How a downtown bike lane has become a political headache

August 15, 2013

A cyclist uses the eastbound L Street lane, to which the M Street lane is supposed to be a westbound companion. (Matt McClain/For The Washington Post)

The longstanding plan to build a new crosstown bicycle lane separated from traffic has pitted two influential factions against each other and has turned into an epic political headache for Mayor Vincent C. Gray (D).

In the works in various forms since 2010, the M Street NW cycle track is intended to be a westbound analog to the eastbound-only facility on L Street NW that opened between 12th and 22nd Streets last year, separating cyclists from auto traffic more definitively than plain painted bike lanes thanks to plastic bollards.

Though the L Street lane involved removing dozens of parking spaces, and plenty of people complained about the inconvenience to drivers, bicycling advocates have hailed the facility and downtown life seems to have adapted just fine about 10 months later. Problem is, the M Street bike lane runs past a prominent downtown church — Metropolitan AME, between 15th and 16th streets — and church parking battles enter a whole new realm of hard-knuckle politics.

Signs of the church backlash emerged in May, when Metropolitan members attended a community meeting on the latest plans and objected to the notion that it would eliminate parking spaces on its block, badly needed for Sunday services and special events. The tenor of the debate, according to an account posted on the WashCycle blog, was heated and included this comment: “When slaves built our church, they were not thinking about bike lanes.”

On Thursday morning, WAMU-FM report Martin Di Caro reported on the latest developments as the lane lurches toward construction in the coming months — including that the protected lane would not, in fact, be protected on the 1500 block, as it passes Metropolitan AME. Pastor Ronald E. Braxton told Di Caro that the solution was a “win-win” for cyclists and churchgoers, but the vocal bike lobby does not see it that way.

So now we are amid the backlash to the backlash. A sampling of the Twitter outrage:

 

 

 

 

 

Now, it should be noted, it is not at all clear whether the decision to delete the protected lane from the 1500 block is final. The Greater Greater Washington web site published drawings Thursday that looked awfully final, but transportation department spokesman Reggie Sanders told me Thursday the situation is “kind of fluid.”

“It’s a very sensitive issue,” Sanders said.

I was unable to reach anyone at Metropolitan, which is one of the oldest and most storied black congregations in the city and counts among its members many influential folks including D.C. Council member Vincent B. Orange (D-At Large). No one picked up the phone in the church office Thursday, and no one was at the church when I dropped by this afternoon.

So with the extremely vocal cyclist community now up in arms, and with Gray trying to delicately balance his political support as he decides whether to seek another term, will Hizzoner heed the backlash to the backlash. And if he does, will there be another backlash?

Update, Aug. 16: The transportation department confirmed in a Friday blog post that only a standard painted bike lane will be included on the 1500 block, because the more ambitious design “would have had an impact on church operations … and limit the ability to accommodate special events at the church along with routine activities.”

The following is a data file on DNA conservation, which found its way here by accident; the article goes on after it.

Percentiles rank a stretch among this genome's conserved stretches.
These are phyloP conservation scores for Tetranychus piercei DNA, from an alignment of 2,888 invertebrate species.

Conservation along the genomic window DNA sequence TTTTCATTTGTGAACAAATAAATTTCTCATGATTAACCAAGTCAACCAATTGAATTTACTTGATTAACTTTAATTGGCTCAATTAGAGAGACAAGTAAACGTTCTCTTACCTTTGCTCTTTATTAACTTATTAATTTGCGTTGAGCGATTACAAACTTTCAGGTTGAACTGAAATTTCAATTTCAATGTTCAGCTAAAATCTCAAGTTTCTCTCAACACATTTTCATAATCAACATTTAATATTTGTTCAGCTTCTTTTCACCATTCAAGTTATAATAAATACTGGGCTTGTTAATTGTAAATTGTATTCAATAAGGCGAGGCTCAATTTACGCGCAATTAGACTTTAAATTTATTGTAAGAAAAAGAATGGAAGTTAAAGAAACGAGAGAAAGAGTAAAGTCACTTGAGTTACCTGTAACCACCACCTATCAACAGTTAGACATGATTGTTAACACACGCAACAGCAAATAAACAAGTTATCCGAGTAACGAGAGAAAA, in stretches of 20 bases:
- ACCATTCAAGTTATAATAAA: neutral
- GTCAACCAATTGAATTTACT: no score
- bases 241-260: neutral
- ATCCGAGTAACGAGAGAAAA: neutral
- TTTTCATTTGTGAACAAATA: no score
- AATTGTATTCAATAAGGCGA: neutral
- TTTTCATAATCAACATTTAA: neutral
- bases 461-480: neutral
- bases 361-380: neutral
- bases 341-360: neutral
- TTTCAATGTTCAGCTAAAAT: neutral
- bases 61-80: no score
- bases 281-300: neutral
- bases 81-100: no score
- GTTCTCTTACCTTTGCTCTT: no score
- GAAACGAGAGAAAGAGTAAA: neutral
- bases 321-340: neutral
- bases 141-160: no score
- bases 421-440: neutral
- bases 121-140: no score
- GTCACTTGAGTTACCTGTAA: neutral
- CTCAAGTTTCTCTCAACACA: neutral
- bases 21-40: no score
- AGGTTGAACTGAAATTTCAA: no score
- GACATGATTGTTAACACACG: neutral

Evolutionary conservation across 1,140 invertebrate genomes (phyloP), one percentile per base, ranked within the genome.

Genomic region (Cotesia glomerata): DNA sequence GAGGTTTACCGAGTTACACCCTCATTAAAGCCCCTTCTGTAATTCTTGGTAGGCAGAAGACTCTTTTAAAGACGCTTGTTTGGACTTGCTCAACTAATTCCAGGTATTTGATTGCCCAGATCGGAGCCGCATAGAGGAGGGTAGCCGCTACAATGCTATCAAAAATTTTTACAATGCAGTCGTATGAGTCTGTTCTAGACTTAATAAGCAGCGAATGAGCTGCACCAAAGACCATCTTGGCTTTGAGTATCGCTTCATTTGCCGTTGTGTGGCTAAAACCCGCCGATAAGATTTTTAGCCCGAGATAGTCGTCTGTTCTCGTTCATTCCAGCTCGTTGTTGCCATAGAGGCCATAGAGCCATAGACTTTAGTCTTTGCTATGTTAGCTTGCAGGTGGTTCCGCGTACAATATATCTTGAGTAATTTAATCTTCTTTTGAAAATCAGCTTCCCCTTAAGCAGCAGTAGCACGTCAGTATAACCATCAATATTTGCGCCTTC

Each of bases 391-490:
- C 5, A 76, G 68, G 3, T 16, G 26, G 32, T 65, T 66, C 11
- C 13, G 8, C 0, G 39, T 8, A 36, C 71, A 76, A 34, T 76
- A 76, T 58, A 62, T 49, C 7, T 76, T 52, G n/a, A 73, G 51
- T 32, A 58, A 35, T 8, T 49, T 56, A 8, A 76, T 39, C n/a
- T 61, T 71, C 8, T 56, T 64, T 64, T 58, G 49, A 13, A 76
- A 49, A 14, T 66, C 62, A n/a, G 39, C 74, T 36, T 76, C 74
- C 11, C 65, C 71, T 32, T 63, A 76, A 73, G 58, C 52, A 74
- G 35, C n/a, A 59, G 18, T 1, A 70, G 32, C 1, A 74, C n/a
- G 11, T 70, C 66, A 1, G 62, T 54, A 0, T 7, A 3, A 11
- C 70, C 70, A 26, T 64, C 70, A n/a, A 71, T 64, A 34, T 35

“Metropolitan AME has a large congregation and has been an important institution on this block since 1925,” the department added.

Update, Aug. 19: Metropolitan pastor Ronald E. Braxton released the following statement:

I want to applaud the city for trying to accommodate the concerns of all of its citizens.

It was apparent to the city once they heard the concerns of the church that the 1500 block of M Street was the most narrow part of M street, so the city tried to address concerns of the church. While we had concerns about parking spaces, they were not the only concerns.  Metropolitan pays tens of thousands annually for our members, visitors and others to park in nearby garages.  Because of the many events that occur in the church and the flow of traffic, the city decided  not to limit the flow of traffic to two moving lanes at any given point in time.

It would be one thing if the Metropolitan congregation—many of whom are longtime District residents—gathered only one or two hours on Sunday mornings.  But that is not the case.  Metropolitan has 175 years of service to the Greater Washington community.  It is open seven days a week and at any given time during the week, it is host to significant events.   Some of these events are church-related, such as funerals,  the distribution of food for seniors,  and feeding homeless people. But others reflect our work as a national and international gathering place and host of major events that are important to our city and our nation.  When these events occur in the life of the church, it is almost impossible for traffic to get from 15th Street to 16th Street.  The District took all of this into consideration and came up with a solution that allows it to meet the needs of the bicyclists, the church, the safety of pedestrians and the flow of traffic in an important corridor in our city. We think this is a win-win for all involved in our community.

Mike DeBonis covers Congress and national politics for The Washington Post. He previously covered D.C. politics and government from 2007 to 2015.
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